The pen was in good shape, but it needed a cleaning and a new ink sac. When I took the pen apart I found significant dried ink deposits inside the barrel, on the pressure bar and the fill button. After a night of soaking, most of the ink dissolved and the residual was easily removed. The blind cap over the button and the flat top cap that held the clip on were black hard rubber and showed signs of sun/water damage. I ran some sand paper over them to remove the heavy damage and an occasional tooth mark. The flat top blind cap contained groves but the groves were caked with 93 years of grime – eww. I took a dental pick and began the process of cleaned out the groves, going around the cap 3 times. Afterwards, I applied a super light coat of Danish Oil to protect the BHR and restore a nice shine. I’m torn about using this oil because it contains a minute a mount of varnish but it does make the BHR water proof. I guess time will tell but I am using only the tiniest amount.

The section unscrewed from the barrel after I applied light heat with a hair drier. I had to use the dental tool to remove some very odd colored stuff caked inside the barrel and the remains of the ink sac. Since ink isn’t white I’m not sure what was in the barrel. Anyway, the nib and feed separated from the section with little effort. I had hoped the feed was a Lucky Curve but no. It took a lot of elbow grease to remove the stains from the underside of the nib. There does not appear to be any damage but we shall see. The channel in the feed was free of dried ink deposits but I cleaned it all the same.

Installed a new 16 ink sac, returned the nib an feed into to section and put it all back together. Inserted the pressure bar and the button. Time for the moment of truth, ink up the pen.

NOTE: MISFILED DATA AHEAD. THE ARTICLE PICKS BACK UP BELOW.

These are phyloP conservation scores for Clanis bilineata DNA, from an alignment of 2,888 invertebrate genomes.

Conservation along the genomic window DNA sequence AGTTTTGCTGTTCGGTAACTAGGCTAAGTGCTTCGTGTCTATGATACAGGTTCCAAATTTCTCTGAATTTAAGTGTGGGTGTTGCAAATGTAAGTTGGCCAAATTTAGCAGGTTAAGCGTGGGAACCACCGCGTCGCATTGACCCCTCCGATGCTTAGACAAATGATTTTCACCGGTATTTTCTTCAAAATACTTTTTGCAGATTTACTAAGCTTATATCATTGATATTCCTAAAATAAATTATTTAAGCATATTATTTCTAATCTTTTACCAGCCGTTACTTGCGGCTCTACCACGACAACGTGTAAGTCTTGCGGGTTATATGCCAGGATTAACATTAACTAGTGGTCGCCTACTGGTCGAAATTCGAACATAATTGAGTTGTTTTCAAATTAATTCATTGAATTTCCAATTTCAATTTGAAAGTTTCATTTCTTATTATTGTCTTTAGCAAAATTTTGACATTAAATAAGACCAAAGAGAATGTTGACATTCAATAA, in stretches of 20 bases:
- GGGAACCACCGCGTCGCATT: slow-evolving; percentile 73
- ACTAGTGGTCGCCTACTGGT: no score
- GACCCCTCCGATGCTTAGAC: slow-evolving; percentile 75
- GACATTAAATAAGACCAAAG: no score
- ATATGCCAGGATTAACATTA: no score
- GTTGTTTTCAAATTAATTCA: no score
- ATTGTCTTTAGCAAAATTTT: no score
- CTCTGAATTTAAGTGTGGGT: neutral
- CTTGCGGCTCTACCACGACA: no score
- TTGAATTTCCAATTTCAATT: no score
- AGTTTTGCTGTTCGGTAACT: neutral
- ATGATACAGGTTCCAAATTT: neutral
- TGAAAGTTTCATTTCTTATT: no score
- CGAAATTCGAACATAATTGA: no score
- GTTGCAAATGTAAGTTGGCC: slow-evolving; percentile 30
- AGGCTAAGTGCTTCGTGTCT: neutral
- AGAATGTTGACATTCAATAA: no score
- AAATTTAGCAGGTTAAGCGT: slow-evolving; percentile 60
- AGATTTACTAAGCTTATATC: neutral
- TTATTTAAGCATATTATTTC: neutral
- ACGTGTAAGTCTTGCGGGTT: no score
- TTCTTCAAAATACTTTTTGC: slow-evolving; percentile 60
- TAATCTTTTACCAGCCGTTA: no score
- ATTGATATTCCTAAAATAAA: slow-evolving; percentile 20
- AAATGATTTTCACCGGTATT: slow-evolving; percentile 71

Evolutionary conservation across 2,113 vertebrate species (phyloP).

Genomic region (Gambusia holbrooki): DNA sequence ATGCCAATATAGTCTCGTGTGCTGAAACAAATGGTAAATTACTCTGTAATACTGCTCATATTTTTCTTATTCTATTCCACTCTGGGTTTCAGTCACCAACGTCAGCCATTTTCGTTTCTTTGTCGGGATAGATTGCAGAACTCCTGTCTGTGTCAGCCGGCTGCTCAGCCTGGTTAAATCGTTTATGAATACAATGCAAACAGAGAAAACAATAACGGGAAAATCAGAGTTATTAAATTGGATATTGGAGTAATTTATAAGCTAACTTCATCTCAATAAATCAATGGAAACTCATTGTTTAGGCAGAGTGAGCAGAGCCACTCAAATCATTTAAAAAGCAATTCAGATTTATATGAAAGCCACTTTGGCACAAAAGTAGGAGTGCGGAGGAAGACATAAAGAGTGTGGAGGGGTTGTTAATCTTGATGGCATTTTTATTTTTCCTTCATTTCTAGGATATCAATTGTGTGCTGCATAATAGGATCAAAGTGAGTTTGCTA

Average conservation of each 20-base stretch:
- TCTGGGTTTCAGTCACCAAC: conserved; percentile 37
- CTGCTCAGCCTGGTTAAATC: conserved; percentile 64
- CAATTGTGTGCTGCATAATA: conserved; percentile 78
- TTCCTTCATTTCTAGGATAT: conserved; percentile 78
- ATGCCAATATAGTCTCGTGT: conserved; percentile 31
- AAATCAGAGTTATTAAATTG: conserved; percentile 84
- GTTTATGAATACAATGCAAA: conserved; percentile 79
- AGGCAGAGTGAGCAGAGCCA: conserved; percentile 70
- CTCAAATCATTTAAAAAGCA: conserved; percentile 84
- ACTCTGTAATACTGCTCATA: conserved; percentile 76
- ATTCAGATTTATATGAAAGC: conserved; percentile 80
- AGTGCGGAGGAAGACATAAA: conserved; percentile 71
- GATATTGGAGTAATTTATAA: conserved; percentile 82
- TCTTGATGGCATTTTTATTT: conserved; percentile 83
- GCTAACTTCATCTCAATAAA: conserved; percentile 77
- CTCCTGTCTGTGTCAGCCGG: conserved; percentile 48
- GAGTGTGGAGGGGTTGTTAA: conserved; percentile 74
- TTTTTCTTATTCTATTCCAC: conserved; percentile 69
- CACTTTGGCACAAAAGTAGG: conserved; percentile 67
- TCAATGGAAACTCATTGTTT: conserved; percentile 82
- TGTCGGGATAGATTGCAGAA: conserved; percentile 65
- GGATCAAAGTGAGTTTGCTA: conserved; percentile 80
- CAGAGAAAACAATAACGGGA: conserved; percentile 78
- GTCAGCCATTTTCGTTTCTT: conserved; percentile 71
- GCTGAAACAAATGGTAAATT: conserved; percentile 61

the “Duo” prefix was very popular at the time, being used as a marketing superlative for a wide range of products (paralleled by the ubiquity of “super” in the postwar era). “Duofold” would have suggested that the new oversize Parker was twice the pen competitors could offer – consistent with its pricing, which pushed existing market norms — while the “-fold” suffix both carried through the comparative reference (as in “twofold”) and alluded to the mass and rigidity of the Duofold’s large, manifold-style nib (“manifold” being the term for stiff nibs made for use with carbon paper, with which one could make manifold copies of a document).

David Nishimora
Posted in Pens, Stories

The Esterbrook V Clip

In 1858, entrepreneur Richard Esterbrook established the “Esterbrook Pen Company” in Camden, NJ, which would soon become one of the biggest and most beloved pen makers in the world. The company produced dip pens, until the early 1930’s when their focus changed to fountain pens. At its height, Esterbrook was the largest pen manufacturer in the United States, employing 600 workers producing 216,000,000 pens a year.